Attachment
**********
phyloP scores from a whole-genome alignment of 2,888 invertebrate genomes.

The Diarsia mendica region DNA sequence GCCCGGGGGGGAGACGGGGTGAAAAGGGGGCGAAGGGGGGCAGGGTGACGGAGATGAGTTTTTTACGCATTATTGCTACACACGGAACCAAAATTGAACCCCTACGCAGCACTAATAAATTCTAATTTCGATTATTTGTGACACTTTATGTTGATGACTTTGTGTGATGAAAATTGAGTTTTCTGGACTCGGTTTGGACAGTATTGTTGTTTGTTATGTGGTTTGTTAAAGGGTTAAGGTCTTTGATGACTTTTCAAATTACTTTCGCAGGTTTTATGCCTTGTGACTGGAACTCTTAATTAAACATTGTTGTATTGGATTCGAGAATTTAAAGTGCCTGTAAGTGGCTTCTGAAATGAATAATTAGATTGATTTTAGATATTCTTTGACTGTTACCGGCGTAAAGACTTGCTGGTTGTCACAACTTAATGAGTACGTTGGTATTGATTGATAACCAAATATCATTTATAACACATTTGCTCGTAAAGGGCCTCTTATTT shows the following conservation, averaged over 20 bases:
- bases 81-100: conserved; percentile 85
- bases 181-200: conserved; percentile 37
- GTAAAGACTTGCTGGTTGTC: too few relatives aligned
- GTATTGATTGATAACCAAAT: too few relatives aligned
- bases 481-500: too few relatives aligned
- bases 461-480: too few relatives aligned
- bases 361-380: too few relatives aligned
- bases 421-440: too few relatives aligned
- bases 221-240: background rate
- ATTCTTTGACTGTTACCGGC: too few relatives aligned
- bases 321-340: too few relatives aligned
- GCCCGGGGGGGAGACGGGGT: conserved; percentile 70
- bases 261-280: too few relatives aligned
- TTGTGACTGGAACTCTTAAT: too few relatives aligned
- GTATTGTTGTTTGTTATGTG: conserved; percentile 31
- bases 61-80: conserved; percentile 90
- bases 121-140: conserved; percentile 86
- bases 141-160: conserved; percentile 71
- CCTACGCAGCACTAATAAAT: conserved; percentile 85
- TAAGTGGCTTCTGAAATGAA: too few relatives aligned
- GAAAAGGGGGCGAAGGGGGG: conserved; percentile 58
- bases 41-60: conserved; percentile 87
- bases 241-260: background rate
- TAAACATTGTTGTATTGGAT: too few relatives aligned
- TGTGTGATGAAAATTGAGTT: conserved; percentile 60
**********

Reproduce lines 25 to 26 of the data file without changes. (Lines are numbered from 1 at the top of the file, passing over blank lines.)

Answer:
- bases 241-260: background rate
- TAAACATTGTTGTATTGGAT: too few relatives aligned